The next day, Henry dutifully hung flyers around the school, offering to tutor students in math. He waited beside his phone all evening for calls begging him to teach the lowly miscreants of Provincial County High how to solve for x, but his phone rang no more than usual (which is to say it did not ring at all). After a second night of this, he was ready to give up in despair—but then, on the third night, a truly shocking thing happened: his phone rang.

It took him a solid three rings to figure out how to answer the call, it happened so infrequently.

“Hello,” the person on the other end of the line said, “it’s me.”

“Me who?” he asked. “Is ‘me’ like a nickname for Mea from English class?”

“No, you dolt,” said the voice. “It’s ‘me,’ as in Rose, the three time champion of the Provincial County Beauty Pageant—I mean ‘Scholarship Competition.’”

“Oh no,” Henry said. “No, no, no. I’m not tutoring you.”

“Rumor has it that if you don’t, you won’t get to go to college,” Rose said.

“How do you know that?” Henry said. “Wait, right—your family owns the company that fired my dad for stealing from the breakroom. Ugh.” Henry fondled his MIT pendant. He was so close to getting out of Provincial County. “Fine. Whatever. Sure. I’ll tutor you.”

They met the next afternoon in Henry’s favorite spot: the calculus classroom.

In place of greeting, he asked, “So what do you get out of this anyway?”

“The Provincial County Beau—Scholarship Competition says I can’t compete this year if I don’t get my grades up,” Rose confessed.

“Well, how bad are they?” Henry asked.

“All Fs,” said Rose. “But that’s F for phenomenal, right?”

“Please tell me you’ve hired an English tutor as well,” was his response.

“The point is,” the young beauty wailed, “if I don’t get my grade up in algebra, I’ll never get to regain my title and be a princess again!”

“You do realize winning the beauty pageant does not make you a real—”

“Shut up, Harry.”

Henry shrugged and began tutoring her.

He taught Rose all about imaginary numbers and integers and other things that begin with the letter I. He also slowly taught her about the important things in life, like how glasses and mirrors are two different things, the names of all the X-Men, and how to do Sudoku. By the end of their tutoring, Rose had a C in algebra and a much better grasp on #lyfe. She also had quite a crush on Henry (whose name she had finally bothered to learn around their second month focused solely on how to draw x, y graphs), which was good because he’d also learned to look past appearances and had fallen for her as well. After all, the beauty was much more bearable now that she knew who Professor X was. One might say she was even transformed.

Henry got into MIT with a hefty scholarship (which is good, because it turns out tutoring one person doesn’t pay all that well), Rose won the Provincial County Scholarship Competition for the fourth year in a row (thus reinstating her as Princess), and, with Rose enrolled in beautician school just down the street from Henry’s dorm, they lived happily ever after. (Oh, and Mindy Sue got a scholarship to Julliard. It turned out all of her dramatic sighing paid off, too.)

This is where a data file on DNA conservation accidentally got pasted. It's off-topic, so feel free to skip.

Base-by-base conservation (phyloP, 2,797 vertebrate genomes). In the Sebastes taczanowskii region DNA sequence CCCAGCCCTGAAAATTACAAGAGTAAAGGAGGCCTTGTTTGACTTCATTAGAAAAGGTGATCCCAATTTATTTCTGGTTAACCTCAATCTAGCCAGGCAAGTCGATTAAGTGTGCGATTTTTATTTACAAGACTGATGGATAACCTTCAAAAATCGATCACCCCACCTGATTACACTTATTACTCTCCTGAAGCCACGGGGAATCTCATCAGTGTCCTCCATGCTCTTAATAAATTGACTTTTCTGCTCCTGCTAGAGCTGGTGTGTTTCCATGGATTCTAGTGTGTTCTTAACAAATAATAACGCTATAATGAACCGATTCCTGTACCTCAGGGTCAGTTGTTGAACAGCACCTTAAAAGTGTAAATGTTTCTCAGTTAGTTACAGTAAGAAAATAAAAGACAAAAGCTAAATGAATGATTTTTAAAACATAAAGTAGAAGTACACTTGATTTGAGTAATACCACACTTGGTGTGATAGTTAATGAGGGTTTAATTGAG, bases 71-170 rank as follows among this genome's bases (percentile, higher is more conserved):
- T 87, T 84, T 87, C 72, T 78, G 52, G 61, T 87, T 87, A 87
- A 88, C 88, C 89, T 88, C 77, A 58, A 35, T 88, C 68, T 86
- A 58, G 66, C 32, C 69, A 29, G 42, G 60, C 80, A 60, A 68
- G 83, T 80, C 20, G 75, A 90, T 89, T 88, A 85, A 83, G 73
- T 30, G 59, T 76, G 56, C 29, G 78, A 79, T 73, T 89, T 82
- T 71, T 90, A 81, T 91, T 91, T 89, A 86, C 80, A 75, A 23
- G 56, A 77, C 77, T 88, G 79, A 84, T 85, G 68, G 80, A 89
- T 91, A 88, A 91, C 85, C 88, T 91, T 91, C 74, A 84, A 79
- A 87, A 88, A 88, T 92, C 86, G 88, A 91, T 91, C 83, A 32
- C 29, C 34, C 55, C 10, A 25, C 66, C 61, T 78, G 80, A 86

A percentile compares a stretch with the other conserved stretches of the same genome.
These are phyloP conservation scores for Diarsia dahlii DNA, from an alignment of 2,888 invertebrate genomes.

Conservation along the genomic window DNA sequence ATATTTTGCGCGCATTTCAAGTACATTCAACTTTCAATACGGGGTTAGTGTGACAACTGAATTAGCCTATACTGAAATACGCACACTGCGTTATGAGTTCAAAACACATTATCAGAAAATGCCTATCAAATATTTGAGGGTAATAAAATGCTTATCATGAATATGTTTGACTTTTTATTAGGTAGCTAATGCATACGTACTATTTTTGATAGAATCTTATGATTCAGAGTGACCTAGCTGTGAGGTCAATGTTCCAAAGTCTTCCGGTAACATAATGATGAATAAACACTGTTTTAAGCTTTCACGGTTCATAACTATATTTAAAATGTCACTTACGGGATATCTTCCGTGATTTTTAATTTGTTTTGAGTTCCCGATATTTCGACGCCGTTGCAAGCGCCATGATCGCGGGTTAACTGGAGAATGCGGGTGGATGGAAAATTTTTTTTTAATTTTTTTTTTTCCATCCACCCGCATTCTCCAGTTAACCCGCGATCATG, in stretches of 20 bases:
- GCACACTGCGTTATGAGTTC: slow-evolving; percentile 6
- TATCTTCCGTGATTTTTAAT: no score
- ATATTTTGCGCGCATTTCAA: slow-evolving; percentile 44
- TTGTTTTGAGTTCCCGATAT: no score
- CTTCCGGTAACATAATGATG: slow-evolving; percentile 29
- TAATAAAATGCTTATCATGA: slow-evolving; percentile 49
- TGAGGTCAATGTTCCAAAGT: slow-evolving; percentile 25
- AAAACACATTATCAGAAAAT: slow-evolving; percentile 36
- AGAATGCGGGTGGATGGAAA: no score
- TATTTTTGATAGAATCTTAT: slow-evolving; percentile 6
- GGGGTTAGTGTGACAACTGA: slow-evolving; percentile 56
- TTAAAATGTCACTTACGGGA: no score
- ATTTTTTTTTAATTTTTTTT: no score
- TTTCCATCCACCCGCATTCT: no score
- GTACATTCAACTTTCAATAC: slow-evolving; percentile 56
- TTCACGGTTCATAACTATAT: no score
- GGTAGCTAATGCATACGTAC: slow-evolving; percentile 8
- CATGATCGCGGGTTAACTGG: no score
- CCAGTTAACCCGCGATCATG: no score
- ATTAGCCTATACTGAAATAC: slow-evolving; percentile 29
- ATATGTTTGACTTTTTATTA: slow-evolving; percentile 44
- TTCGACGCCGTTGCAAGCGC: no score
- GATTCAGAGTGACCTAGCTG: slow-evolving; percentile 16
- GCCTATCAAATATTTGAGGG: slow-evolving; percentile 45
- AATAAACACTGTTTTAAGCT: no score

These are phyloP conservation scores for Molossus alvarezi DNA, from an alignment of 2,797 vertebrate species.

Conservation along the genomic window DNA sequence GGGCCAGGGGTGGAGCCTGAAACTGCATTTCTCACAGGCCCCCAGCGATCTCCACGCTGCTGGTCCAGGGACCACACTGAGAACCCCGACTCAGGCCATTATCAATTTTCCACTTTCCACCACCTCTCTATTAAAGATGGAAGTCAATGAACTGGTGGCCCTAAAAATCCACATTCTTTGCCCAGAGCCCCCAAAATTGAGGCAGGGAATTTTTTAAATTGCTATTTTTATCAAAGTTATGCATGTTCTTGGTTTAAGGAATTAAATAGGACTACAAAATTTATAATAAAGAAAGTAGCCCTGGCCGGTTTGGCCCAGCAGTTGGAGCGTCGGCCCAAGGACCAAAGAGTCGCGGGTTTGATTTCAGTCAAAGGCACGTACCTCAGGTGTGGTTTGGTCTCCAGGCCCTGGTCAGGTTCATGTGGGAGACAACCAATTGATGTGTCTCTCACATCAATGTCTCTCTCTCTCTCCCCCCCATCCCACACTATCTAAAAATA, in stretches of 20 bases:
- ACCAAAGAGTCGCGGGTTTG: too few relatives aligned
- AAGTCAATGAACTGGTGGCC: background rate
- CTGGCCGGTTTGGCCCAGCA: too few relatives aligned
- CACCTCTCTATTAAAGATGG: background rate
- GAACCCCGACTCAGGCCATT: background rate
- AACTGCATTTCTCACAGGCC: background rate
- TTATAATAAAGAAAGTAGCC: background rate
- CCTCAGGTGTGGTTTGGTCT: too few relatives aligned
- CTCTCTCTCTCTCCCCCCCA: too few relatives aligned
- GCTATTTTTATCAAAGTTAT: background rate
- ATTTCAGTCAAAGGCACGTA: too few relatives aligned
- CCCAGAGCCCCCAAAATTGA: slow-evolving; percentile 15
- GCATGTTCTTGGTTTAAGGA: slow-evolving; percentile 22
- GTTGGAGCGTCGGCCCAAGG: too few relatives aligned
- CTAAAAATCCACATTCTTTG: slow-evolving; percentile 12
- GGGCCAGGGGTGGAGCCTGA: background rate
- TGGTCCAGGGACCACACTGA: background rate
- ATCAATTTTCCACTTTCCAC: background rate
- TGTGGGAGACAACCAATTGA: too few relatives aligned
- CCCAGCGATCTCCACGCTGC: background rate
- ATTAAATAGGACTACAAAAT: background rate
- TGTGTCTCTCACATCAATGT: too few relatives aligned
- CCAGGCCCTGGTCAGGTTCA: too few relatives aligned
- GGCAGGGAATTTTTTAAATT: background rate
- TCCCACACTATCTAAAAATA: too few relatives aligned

**********

Thanks for reading! (Here’s hoping I make it back to Michigan without a sunburn and/or Zika Virus?)

~Julia

*You’re welcome for the multiple cliche Adele references in this post.

 

Wordy Wednesday: Characteristics of a Trickster

It’s been a really long week. A good week (but definitely a long one).

Midterms are in full swing and spring break begins tomorrow night, which means that I’ve also had the fun of trying to prepare to go off-line for a week. (Internet? Where we’re going there is literally no internet connection ever period end of story.) (Also known as: cruise ship.) And now all of my professors have decided to assign extra work over break too, which means I need to read three novels, a couple hundred pages of a text book, write two papers, prepare a fifteen minute presentation, and work on both a dance combo and my choir music–in addition to completing grant applications, getting caught up on doctor appointments, doing Ch1Con work, trying to get caught up on internship/critique partner work, and, like, sleeping at some point. (Although, really, what is sleep?) (Seriously, it’s been so long since I felt rested that I have no idea.)

Still, I’m excited for break and, as mentioned, this past week (despite midterms and everything) has been really good. Last Wednesday I had a writing workshop with an alumnus that was super beneficial for my honors thesis, and in the evening my mom and I went to Susan Dennard, Veronica Rossi, and EK Johnston’s book signing in Lansing. I spent the weekend up north skiing with my family. Monday night we had the first rehearsal for the play I’m working on (again: I promise more info on that soon!). Yesterday I sent out my honors thesis for critique. And today I found out I was accepted priority admittance to New York University’s Summer Publishing Institute. (Ahhh!! Not at all sure if I’m actually going, but it’s so nice to have the option.)